Discover Meteor Case Study: How to Beat the Post-Launch Sales Drop
There’s always this debate going on in the bootstrapper community about whether you should share your numbers publicly or not.
On one hand, mentioning a hard cash figure is probably the best way to make people pay attention to what you’re saying. Launch post-mortems that go over sales and conversion rates are always popular for that reason.
Pros & Cons
On the other hand, sharing numbers can sometimes feel a little… icky. It can feel like you’re shoving your success in other people’s faces.
And maybe I need to work on my own insecurities, but I know that no matter how successful I am, all it takes is reading another one of these stupid “How I Made $17,000 in 24 Hours” posts to feel like I’m a miserable failure. After all, I didn’t make $17,000 in the last 24 hours. So I must be doing something very wrong!
Life After Launch
So it might seem strange that over 15 months after our launch, we’re now releasing our sales number publicly for the first time.
What made us decide to finally take the plunge and share this data?
Simply that the folks at Gumroad (especially Jessica Jalsevac) put in an amazing amount of work to analyze our numbers, our stats, and even every email blast we sent out to produce an extremely detailed case study about the whole thing:
(And by the way, if you’re wondering what makes Gumroad so great, the fact that they’d go to such lengths to write up a case study is a perfect example!)
The case study is entitled “Life After Launch: How to Beat the Post-Launch Sales Drop”, and as the name suggests it focuses on the various techniques we used to keep Discover Meteor’s revenue stream steady well past the initial launch spike:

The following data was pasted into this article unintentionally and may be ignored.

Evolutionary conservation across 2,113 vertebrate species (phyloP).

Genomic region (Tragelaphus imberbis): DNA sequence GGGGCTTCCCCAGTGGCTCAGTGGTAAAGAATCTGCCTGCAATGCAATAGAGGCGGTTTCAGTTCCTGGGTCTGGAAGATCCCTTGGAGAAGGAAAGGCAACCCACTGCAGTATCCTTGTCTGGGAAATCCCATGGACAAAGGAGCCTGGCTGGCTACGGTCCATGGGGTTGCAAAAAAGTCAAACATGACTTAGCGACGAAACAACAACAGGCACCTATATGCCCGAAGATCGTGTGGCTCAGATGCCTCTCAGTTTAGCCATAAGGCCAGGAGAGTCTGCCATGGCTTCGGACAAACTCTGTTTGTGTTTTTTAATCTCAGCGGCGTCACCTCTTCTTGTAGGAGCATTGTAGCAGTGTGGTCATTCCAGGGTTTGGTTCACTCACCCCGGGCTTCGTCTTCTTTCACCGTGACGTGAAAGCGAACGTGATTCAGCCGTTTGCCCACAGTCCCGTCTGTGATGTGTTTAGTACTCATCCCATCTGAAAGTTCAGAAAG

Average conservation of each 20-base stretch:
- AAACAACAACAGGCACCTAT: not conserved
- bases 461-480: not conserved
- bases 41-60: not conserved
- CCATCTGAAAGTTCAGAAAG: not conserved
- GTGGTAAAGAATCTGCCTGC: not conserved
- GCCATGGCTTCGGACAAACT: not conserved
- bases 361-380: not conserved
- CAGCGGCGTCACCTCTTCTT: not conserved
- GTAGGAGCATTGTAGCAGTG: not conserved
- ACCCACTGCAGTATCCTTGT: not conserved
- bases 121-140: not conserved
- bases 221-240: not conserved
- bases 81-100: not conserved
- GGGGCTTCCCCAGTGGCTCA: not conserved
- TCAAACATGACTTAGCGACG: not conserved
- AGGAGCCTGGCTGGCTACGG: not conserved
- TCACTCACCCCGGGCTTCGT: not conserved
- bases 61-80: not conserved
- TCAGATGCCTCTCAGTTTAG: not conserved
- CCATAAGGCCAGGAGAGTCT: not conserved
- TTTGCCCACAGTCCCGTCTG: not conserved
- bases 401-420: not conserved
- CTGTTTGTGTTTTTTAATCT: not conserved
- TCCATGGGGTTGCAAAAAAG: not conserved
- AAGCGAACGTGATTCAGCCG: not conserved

It includes both a timeline of our pre-launch sequence and one of our post-launch sales, a look at our marketing channels, and more.
So this case study isn’t about bragging, but about educating, which is what makes all the difference in my mind.
A Few Disclaimers
That being said, do keep a few things in mind while reading the case study:
- That $300,000 figure is our pre-tax revenue. It’s not like we have $300,000 sitting in the bank.
- There’s two of us, so you have to divide that figure by two anyway.
- We made this amount over a period of 15 months, after spending about 5 months working on the book.
When you take all this in consideration, per-person profits from the book end up being in the same range as a normal developer salary. So despite what the headline says, it’s not like we became millionaires overnight and now spend our days swimming in a giant vault full of gold coins.
Coincidentally, in a recent episode of his podcast, Nathan Barry talked about the topic of financial transparency, and I definitely recommend giving it a listen.
Speaking of Nathan, if you’re thinking about launching your own products, I suggest reading Authority cover to cover. Well, it’s an eBook so it doesn’t actually have covers, but you get the idea.
I also wrote a short overview of our marketing strategy to go with a talk I gave.
And finally, I’m always happy to try and help if I can, so if you’re thinking about launching your own products feel free to get in touch if you have any questions.